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Off-Field Paintball Injuries on the Rise



Estimated read time: 3-4 minutes

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Jorel Travis, a 20-year-old mother, knows the pain that paintball pellets can cause.

When she 15 years old, she was standing outside an ice cream parlor in Fort Collins, Colo., when she was attacked by a neighborhood teen who fired off a paintball gun into the crowd. The April 1998 assault left her legally blind in one eye.

"We where eating ice cream outside and a guy yelled," Travis said. "We turned and looked and the guy in the backseat had a paintball gun. I was hit a couple times and directly in the eye."

Justin Barton, the shooter, was 15 at the time and was riding with his cousins, who had been shooting the paintball guns at buildings. He thought it would be fun to shoot into a crowd. He did not realize that anyone would get hurt.

After reading in the paper that the girl he hit could be blind, he turned himself in and spent six days in a juvenile facility. He also speaks to young people about the potential dangers of paintball.

"I think about it every day still," said Barton, now 21. "I try to put it behind me but it doesn't always work that way."

Injuries Have Doubled

Played by close to 10 million people at more than 2,500 sites across the country, the sport of paintball has become increasingly popular in recent years. According to a new study in the Journal of Pediatrics, the number of eye injuries treated in emergency rooms caused by paintball accidents more than doubled from 545 in 1998 to 1,200 in 2000.

Most of the injuries were due to children playing without protective mask or goggles in unsupervised locations such as back yards, woods and basements instead of commercial areas specifically set up for paintball.

Paintball guns, filled with marble-sized gelatin capsules of water-soluble paint, are powerful. They can shoot pellets at distances of up to 300 feet a second, as fast as some bullets. Those small pellets moving at high speeds these guns can cause serious damage to the human eye. Over the years, the game of paintball has been taken out of the playing field it was designed for numerous times. In 1996, a group of pranksters in Los Angeles videotaped a series of assaults with paintball guns.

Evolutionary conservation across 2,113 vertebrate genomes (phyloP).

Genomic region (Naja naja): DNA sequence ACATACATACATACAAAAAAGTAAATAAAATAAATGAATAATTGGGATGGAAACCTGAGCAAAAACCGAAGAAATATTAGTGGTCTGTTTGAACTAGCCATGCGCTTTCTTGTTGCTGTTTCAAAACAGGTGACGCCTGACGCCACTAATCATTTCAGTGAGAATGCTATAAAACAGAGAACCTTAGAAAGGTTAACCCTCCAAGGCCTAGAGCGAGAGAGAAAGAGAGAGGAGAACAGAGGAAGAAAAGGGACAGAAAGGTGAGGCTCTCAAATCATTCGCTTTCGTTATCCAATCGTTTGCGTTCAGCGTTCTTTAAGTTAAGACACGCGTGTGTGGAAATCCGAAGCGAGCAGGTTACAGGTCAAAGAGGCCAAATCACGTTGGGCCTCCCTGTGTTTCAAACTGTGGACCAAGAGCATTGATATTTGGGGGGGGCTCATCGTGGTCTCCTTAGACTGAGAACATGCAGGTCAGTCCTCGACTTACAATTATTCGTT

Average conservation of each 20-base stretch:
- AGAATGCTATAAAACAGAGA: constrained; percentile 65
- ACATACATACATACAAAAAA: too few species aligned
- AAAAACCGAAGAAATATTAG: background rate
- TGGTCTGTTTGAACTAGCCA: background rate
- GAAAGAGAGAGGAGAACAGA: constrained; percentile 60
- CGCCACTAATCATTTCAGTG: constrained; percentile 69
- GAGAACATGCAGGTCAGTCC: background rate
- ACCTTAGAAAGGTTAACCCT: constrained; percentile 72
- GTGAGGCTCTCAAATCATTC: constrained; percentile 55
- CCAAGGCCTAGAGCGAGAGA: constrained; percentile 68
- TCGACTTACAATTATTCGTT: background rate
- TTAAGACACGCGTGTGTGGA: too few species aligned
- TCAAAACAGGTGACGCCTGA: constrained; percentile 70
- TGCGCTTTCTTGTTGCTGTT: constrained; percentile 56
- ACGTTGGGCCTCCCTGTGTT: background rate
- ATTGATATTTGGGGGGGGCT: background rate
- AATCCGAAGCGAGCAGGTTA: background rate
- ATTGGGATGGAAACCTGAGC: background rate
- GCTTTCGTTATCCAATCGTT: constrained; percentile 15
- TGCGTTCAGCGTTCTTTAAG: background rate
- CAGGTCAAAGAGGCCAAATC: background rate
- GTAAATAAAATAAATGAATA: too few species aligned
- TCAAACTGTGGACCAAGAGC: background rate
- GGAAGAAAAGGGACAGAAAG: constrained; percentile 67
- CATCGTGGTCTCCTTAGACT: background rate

Just last week, 12-year-old Chris Estes was sitting on his bike outside his home in Raleigh, N.C., when four teenagers descended on him with a paintball gun.

The teens were arrested and charged with assault. Chris may never again be able to see out of his left eye.

Safety First

Those who run paintball facilities say that it is a game that should be played with safety gear, in a controlled environment. Many commercial paintball centers have switched to full face masks, which are better at protecting the eyes than earlier versions of paintball masks.

"Without safety, the sport doesn't get anywhere, you know," said Jim Stiner, senior manager of Cousins Paintball, which has several locations on New York's Long Island.

Children who play paintball need to wear safety equipment, Stiner said

"They're going to hurt themselves," Stiner said. "That's why they need to wear the goggles and follow the safety precautions."

Travis says Barton apologized to her and she doesn't habor any anger toward him. She still suffers from problems such as headaches and general eye strain, and is not eligible for certain jobs because of her lack of depth perception.

"I can only see lights and shadows," she said. "It can be distracting. There are little black dots sometimes."

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